The Bible is filled with examples of people who suffered for doing good. While suffering, they refused to blame God, deny truths about God or to seek a way out of suffering through sin. Through them, we learn patience is actively produced through submission to the Holy Spirit. He enables believers to hold on to truth and bear up under oppression in ways that show others the reality of the gospel.
God hears the prayers of the righteous. The prayers of those drawing near to God are “powerful and effective.” This statement does not mean people should expect to get everything they ask for. James already taught about how to make requests of God earlier in the letter. God delights to answer those who pray to be conformed to His will in every circumstance, whatever it may cost them.
Some people mistakenly view verses 14-15 as a guarantee of physical healing for sick Christians who pray in faith. God does grant spectacular healings, but nowhere in Scripture does God promise health in this world for every believer. James is writing about prayer in response to suffering brought about through injustice.
Verse 14 tells people in need to ask for help from the elders of their church. Their faithful elders would come, pray and anoint the sick with oil. James already spoke against a false faith that offers a prayer or blessing without meeting physical needs (2:16). Prayer within a faithful, fervent community also filled with active caregiving serves God’s will.
1.How do people abuse or misuse the privilege of wealth to commit injustices today?
INSIGHTS: Answers could include hoarding wealth, withholding wages or payments due, knowingly making a profit through law-breaking or mistreating workers, bribing people into disrespectful or dishonest actions or oppression of the marginalized.
2.What from James’ responses to injustice while anticipating Jesus’ return most encourages or challenges you?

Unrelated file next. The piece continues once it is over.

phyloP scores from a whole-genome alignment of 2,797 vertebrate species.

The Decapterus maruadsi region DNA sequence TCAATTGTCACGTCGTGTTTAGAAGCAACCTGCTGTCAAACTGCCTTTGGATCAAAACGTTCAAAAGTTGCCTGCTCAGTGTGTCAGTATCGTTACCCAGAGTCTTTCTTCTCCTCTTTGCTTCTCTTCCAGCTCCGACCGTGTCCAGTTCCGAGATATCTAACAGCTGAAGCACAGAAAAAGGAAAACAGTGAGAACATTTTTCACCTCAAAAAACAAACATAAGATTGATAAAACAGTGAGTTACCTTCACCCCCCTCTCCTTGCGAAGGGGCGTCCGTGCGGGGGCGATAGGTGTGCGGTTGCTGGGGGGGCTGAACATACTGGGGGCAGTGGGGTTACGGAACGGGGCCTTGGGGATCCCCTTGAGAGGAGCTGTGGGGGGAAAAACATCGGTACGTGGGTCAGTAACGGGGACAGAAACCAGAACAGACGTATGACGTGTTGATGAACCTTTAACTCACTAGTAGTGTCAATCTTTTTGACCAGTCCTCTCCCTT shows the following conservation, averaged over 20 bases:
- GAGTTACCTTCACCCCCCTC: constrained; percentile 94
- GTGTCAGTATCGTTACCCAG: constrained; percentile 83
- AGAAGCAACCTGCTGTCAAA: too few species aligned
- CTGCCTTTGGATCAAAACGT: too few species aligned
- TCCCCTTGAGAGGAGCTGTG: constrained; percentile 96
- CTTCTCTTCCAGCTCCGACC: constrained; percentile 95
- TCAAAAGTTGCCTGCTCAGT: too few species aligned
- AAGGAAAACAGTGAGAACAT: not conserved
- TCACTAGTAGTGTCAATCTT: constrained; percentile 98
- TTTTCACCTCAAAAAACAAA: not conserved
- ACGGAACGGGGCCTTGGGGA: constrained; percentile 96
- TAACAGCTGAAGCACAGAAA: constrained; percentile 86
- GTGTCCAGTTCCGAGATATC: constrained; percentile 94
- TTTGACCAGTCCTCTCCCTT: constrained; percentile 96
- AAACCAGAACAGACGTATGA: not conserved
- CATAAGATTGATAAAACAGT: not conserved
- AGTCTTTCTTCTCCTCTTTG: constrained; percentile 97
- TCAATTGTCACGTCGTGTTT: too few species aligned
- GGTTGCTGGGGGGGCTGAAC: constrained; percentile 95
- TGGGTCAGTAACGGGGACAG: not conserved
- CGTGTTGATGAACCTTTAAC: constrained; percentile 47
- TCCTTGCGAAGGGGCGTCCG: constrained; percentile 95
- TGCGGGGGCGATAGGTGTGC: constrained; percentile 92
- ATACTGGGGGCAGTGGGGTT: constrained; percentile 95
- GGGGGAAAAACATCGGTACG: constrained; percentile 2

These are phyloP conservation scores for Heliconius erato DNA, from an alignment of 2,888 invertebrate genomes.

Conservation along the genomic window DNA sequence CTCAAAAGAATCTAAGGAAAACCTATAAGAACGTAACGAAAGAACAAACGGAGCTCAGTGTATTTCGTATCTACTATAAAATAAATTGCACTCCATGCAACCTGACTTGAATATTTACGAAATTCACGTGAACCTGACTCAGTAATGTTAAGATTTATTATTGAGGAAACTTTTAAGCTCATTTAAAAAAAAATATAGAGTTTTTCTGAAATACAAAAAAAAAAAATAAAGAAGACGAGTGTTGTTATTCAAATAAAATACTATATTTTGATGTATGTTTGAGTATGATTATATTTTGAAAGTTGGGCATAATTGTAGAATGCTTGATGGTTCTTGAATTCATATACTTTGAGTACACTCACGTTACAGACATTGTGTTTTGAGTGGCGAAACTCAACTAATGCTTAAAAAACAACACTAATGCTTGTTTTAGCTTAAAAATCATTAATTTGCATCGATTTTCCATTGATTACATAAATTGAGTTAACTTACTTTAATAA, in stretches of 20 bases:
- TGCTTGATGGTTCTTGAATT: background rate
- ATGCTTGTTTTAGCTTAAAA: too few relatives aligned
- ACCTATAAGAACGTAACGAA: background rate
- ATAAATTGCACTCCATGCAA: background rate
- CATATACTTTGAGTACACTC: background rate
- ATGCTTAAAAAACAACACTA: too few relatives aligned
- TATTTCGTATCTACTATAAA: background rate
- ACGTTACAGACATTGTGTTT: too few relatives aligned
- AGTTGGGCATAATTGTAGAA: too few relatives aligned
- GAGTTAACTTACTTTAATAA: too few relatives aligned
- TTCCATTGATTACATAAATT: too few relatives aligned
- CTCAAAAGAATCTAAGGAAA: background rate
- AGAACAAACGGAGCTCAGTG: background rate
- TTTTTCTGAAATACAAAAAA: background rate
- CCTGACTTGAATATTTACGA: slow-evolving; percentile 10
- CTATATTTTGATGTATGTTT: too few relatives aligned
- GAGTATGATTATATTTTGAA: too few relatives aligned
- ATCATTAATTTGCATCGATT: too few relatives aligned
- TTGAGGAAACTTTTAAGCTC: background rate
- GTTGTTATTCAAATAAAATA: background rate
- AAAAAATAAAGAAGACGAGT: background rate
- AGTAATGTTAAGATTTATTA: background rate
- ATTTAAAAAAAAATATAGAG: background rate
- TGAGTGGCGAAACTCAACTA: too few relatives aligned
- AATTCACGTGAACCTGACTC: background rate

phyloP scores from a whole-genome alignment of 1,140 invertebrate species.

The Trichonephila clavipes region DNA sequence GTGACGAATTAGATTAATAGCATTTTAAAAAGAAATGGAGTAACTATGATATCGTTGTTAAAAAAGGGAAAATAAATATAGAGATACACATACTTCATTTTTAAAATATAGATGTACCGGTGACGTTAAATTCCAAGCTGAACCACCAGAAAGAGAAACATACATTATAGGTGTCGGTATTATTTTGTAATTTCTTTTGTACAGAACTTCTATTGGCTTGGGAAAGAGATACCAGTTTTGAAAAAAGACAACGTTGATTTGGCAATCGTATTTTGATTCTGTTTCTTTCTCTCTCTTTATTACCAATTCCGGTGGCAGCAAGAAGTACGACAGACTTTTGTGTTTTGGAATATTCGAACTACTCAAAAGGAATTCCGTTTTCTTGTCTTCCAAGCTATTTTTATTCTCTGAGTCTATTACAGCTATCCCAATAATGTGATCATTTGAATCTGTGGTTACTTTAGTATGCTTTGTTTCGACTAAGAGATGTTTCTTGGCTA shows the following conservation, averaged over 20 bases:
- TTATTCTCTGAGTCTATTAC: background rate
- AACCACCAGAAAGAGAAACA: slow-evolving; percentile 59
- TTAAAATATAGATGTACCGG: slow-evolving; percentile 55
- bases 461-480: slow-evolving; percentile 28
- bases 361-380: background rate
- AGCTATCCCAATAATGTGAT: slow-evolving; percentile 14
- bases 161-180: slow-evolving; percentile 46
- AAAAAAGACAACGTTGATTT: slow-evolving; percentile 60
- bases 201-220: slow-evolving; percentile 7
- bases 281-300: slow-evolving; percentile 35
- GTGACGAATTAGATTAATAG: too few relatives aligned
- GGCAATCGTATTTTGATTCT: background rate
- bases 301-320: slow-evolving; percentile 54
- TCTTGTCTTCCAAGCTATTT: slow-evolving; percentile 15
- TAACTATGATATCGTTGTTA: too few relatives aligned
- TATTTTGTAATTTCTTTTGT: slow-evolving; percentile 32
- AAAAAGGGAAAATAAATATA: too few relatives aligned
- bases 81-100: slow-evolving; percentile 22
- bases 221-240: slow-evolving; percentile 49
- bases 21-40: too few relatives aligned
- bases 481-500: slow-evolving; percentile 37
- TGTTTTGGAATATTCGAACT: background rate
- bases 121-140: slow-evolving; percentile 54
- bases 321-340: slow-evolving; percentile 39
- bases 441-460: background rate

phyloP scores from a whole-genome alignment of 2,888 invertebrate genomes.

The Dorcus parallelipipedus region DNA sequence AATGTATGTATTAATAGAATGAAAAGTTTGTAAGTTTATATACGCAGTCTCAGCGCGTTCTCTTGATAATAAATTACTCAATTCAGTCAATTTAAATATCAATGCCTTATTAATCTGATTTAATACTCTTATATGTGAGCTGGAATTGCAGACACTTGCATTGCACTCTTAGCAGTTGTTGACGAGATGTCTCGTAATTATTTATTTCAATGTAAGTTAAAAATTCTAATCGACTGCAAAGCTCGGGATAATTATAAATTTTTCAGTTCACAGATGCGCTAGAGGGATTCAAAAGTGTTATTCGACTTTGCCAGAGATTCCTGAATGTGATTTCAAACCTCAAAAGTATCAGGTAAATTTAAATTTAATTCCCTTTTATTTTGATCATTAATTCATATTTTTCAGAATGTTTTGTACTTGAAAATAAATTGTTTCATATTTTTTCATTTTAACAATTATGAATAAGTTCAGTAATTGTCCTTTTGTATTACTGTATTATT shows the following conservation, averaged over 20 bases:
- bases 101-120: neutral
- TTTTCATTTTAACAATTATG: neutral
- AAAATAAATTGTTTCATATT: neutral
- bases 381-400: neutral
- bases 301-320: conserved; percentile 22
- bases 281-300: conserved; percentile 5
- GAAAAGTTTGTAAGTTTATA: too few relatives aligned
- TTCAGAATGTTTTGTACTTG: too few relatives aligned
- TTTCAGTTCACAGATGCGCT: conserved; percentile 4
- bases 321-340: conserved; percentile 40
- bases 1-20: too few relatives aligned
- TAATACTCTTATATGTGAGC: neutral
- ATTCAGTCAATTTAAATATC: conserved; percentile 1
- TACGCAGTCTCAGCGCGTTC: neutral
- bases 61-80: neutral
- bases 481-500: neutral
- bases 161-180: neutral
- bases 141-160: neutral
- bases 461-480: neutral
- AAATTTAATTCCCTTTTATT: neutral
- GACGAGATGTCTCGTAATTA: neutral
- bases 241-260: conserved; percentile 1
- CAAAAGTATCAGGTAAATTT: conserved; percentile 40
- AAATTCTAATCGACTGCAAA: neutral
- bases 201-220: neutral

INSIGHTS: Personal answers will vary, but all connect to James’ examples: standing firm, patience during suffering, refusing to grumble against one another, trusting God to deliver justice, perseverance in faith and prayer.
3.Which of James’ words about authentic faith followed by works motivate you to live out your faith?
James’ closing comments sum up his purpose in writing this practical and challenging letter. God inspired James to confront those straying from authentic faith. Through James, God urgently and lovingly intervenes. James has faith in the believers’ God-given faith. He trusts they will not only hear these words, but also take them to heart and live them out.
Believers overcome temptations and troubles from our old natures, the world and evil by cooperating with the Spirit through inward transformation. As God’s children absorb the Word of God and stay in communion with Him and His people, they work in faith to live out the Father’s good, pleasing and perfect will.
Let’s pause to reflect on what we’ve discovered to help us live for Christ in authentic faith. Reflect on the Scripture, your prayers and responses to the questions raised as you studied. Here are two final questions to guide you into putting God’s truth to work in your daily life.
1.What has this study of James shown you regarding: stop doing, start doing, or keep doing with authentic faith?
2.What truths about God’s character do you want to share with those around you to encourage them or to help resolve misunderstandings?